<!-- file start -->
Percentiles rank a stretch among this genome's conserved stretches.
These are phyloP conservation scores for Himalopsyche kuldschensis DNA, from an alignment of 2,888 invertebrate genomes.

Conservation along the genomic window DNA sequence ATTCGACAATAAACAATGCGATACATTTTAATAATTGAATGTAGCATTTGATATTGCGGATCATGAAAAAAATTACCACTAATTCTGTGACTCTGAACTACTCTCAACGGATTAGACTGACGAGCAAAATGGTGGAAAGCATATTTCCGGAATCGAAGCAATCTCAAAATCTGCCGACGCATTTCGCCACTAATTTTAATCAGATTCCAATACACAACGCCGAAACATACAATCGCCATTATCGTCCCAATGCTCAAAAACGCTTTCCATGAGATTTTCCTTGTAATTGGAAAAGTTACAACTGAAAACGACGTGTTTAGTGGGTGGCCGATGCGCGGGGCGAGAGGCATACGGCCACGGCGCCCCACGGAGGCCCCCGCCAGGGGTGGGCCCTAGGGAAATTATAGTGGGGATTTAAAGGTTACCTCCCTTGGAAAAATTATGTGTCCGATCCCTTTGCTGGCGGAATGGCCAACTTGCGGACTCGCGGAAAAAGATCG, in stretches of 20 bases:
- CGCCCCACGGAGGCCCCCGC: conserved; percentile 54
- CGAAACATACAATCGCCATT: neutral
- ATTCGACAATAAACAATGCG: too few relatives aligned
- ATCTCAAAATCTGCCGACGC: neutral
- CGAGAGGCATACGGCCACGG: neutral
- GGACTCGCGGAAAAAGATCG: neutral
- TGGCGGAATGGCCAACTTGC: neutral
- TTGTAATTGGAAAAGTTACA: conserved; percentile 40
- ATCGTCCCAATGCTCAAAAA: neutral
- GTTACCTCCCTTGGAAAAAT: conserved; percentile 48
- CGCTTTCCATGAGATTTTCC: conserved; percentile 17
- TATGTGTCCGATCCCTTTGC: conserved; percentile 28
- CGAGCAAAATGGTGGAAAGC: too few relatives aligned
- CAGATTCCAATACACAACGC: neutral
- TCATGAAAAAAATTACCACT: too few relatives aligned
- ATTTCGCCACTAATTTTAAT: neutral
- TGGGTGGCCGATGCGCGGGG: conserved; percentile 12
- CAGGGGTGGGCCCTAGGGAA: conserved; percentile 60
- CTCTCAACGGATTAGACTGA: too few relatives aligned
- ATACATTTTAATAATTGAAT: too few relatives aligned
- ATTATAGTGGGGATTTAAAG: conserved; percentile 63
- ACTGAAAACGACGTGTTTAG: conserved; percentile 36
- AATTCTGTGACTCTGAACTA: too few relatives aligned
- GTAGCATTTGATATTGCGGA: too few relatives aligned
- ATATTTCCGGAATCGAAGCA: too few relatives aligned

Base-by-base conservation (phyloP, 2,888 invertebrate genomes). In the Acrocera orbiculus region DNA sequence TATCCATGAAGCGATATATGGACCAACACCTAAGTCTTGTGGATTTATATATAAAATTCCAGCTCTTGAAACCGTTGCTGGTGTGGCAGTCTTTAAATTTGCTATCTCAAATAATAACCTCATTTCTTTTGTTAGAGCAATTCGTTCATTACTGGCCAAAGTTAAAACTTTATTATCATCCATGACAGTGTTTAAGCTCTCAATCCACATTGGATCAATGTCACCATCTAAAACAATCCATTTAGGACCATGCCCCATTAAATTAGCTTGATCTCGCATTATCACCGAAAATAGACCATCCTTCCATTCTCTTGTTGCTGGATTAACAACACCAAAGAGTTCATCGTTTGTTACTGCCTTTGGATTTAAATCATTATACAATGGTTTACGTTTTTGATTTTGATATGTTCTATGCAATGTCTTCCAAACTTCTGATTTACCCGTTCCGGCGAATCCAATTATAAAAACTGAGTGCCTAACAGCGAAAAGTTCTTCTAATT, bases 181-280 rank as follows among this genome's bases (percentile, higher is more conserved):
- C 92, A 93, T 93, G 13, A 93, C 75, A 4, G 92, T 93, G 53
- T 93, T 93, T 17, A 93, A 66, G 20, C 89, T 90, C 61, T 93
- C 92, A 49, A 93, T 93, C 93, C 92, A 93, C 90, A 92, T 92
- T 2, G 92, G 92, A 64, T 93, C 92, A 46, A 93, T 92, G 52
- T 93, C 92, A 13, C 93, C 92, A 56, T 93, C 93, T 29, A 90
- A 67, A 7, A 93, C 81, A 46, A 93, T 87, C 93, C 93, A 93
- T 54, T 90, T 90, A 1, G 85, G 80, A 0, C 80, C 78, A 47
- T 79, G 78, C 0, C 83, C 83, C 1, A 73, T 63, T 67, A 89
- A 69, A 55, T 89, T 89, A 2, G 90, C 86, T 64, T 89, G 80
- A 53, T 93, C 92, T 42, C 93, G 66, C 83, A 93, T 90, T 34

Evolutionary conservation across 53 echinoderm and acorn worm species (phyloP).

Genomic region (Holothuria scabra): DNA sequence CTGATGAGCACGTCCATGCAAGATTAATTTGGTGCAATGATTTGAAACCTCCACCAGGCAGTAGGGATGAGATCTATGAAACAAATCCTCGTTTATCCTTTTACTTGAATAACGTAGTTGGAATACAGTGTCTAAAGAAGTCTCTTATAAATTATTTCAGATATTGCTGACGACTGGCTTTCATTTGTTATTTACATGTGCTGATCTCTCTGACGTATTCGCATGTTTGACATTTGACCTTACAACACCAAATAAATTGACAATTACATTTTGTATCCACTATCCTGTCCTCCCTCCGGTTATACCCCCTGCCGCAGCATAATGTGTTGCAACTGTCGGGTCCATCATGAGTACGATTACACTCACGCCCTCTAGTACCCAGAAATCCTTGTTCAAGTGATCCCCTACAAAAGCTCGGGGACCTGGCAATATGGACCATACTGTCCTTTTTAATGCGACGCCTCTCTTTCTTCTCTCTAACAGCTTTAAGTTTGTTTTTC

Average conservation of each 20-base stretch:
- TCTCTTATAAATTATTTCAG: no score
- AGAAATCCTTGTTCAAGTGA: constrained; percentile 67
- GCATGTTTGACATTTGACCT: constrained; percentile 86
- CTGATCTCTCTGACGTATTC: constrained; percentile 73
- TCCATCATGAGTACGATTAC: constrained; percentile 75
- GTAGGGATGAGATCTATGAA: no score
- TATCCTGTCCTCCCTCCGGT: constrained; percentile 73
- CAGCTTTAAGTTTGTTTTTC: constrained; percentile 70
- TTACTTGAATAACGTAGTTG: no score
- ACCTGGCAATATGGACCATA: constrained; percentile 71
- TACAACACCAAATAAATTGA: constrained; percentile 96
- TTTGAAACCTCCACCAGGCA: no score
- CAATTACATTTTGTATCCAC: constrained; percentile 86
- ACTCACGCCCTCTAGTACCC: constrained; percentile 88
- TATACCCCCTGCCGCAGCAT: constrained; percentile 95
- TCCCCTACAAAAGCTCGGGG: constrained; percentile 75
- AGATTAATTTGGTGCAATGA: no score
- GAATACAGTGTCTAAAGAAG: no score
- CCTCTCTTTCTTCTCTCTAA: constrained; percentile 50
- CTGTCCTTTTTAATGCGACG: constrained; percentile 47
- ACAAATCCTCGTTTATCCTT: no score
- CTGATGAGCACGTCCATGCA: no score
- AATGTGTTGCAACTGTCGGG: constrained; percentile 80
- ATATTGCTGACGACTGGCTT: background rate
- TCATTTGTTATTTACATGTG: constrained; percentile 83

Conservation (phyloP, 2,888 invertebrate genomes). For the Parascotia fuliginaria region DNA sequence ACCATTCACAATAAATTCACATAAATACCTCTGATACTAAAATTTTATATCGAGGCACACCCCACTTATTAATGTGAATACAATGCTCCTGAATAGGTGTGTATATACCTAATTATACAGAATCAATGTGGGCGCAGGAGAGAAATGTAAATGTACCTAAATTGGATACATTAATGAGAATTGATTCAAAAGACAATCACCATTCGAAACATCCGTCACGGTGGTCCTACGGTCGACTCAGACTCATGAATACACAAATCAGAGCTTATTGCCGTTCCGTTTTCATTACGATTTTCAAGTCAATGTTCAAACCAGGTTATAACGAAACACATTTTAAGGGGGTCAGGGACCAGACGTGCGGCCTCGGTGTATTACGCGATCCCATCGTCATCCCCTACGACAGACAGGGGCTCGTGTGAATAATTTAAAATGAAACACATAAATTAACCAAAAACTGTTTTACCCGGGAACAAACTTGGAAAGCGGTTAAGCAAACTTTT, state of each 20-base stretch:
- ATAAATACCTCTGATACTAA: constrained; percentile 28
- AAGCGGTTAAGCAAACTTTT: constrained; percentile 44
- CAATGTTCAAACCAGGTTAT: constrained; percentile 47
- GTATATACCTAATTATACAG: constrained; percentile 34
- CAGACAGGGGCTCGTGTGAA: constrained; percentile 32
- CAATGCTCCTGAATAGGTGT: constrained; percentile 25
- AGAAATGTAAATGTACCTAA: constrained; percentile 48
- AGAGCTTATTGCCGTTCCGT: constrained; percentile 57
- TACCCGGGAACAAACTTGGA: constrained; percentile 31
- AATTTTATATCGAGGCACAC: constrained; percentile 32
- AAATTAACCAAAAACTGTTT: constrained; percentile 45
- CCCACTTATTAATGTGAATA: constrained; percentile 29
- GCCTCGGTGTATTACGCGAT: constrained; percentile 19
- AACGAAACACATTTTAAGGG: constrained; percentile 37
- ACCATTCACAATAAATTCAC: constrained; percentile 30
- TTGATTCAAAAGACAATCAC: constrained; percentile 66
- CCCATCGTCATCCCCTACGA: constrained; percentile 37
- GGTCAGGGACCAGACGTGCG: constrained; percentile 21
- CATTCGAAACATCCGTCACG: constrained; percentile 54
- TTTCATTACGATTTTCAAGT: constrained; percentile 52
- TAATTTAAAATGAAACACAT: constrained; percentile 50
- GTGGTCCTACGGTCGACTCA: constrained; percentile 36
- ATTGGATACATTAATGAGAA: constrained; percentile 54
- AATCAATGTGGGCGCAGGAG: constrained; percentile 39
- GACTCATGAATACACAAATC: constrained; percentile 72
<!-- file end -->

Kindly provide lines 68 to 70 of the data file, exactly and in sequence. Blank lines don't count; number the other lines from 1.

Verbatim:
Conservation (phyloP, 2,888 invertebrate genomes). For the Parascotia fuliginaria region DNA sequence ACCATTCACAATAAATTCACATAAATACCTCTGATACTAAAATTTTATATCGAGGCACACCCCACTTATTAATGTGAATACAATGCTCCTGAATAGGTGTGTATATACCTAATTATACAGAATCAATGTGGGCGCAGGAGAGAAATGTAAATGTACCTAAATTGGATACATTAATGAGAATTGATTCAAAAGACAATCACCATTCGAAACATCCGTCACGGTGGTCCTACGGTCGACTCAGACTCATGAATACACAAATCAGAGCTTATTGCCGTTCCGTTTTCATTACGATTTTCAAGTCAATGTTCAAACCAGGTTATAACGAAACACATTTTAAGGGGGTCAGGGACCAGACGTGCGGCCTCGGTGTATTACGCGATCCCATCGTCATCCCCTACGACAGACAGGGGCTCGTGTGAATAATTTAAAATGAAACACATAAATTAACCAAAAACTGTTTTACCCGGGAACAAACTTGGAAAGCGGTTAAGCAAACTTTT, state of each 20-base stretch:
- ATAAATACCTCTGATACTAA: constrained; percentile 28
- AAGCGGTTAAGCAAACTTTT: constrained; percentile 44